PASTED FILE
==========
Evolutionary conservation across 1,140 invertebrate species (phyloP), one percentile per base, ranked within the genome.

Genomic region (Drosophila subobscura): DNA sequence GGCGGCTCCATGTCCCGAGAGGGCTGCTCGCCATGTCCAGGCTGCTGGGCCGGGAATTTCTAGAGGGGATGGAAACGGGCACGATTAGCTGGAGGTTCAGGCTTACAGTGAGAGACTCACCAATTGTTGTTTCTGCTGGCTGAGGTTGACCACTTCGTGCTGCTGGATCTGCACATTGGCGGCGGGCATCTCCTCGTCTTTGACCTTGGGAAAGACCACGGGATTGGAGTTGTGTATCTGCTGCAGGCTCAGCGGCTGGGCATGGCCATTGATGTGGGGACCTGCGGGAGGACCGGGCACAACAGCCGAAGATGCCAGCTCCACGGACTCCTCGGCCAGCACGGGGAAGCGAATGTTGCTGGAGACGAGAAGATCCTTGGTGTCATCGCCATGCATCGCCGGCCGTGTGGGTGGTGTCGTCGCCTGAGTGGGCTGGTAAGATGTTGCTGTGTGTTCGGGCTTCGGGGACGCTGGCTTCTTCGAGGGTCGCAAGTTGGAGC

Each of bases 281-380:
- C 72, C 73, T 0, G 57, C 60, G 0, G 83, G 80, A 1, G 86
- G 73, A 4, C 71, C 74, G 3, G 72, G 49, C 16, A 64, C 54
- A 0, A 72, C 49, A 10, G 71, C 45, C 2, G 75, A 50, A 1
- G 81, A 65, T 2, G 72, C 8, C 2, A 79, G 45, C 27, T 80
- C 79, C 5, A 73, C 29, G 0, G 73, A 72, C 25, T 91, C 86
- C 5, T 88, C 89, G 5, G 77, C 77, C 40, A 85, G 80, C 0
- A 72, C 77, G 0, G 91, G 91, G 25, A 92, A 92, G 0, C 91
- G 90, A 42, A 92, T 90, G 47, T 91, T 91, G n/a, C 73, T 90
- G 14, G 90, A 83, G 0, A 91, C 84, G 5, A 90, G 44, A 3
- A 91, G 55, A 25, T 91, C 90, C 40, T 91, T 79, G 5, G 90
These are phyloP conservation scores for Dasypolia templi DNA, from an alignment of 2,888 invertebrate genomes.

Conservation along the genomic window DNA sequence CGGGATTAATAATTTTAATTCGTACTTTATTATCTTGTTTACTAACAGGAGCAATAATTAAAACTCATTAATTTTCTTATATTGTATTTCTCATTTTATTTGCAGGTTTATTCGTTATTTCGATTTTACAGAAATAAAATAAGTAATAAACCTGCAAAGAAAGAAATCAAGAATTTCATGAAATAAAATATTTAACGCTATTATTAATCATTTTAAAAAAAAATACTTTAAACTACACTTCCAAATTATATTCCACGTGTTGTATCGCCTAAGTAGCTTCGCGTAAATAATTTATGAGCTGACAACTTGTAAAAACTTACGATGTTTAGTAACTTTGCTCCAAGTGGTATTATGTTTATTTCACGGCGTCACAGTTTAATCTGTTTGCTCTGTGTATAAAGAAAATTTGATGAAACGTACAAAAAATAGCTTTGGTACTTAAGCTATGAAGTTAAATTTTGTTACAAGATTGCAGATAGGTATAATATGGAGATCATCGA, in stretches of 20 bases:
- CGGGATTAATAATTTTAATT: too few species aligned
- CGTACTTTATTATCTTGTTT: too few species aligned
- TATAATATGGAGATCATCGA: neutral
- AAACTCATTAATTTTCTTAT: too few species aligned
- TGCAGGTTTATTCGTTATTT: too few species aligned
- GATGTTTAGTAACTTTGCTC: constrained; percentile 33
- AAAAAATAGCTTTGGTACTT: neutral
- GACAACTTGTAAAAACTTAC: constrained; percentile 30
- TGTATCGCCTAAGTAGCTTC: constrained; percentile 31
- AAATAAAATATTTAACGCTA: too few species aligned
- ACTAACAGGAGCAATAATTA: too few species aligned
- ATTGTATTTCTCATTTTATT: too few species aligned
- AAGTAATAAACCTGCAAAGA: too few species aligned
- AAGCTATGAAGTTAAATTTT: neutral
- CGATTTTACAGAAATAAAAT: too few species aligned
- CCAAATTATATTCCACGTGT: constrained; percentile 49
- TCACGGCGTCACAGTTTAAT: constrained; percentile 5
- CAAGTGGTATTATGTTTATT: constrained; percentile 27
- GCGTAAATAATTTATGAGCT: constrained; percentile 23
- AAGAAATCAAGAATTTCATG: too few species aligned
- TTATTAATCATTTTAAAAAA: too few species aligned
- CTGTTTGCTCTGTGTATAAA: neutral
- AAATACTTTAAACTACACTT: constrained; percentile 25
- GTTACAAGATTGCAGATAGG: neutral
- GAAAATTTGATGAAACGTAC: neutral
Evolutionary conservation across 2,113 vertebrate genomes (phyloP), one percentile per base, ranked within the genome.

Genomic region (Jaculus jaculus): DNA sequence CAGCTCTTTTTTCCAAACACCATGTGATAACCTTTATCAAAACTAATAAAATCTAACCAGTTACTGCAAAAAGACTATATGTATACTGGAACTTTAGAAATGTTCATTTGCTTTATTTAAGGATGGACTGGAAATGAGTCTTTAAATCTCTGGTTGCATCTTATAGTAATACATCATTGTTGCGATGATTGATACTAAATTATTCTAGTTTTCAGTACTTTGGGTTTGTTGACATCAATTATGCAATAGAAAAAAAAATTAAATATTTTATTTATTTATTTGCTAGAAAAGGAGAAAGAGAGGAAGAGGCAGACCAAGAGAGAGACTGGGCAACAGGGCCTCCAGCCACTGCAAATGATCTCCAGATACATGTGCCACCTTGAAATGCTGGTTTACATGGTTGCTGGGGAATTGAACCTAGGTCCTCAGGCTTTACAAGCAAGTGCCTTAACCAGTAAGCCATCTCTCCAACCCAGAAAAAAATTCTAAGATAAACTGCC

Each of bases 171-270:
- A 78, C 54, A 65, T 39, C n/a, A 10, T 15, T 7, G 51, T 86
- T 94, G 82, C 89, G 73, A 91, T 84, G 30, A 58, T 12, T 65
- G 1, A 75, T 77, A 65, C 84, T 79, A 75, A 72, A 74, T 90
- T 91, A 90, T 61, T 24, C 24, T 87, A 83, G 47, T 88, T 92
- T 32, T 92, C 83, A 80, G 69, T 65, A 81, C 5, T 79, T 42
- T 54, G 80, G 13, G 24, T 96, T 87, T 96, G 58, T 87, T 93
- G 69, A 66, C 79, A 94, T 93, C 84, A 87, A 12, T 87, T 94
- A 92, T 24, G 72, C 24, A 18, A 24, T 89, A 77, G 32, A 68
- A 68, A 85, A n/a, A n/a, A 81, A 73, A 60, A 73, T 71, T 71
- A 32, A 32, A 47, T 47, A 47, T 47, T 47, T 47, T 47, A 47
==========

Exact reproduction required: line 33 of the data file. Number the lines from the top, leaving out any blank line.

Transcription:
- CAAGTGGTATTATGTTTATT: constrained; percentile 27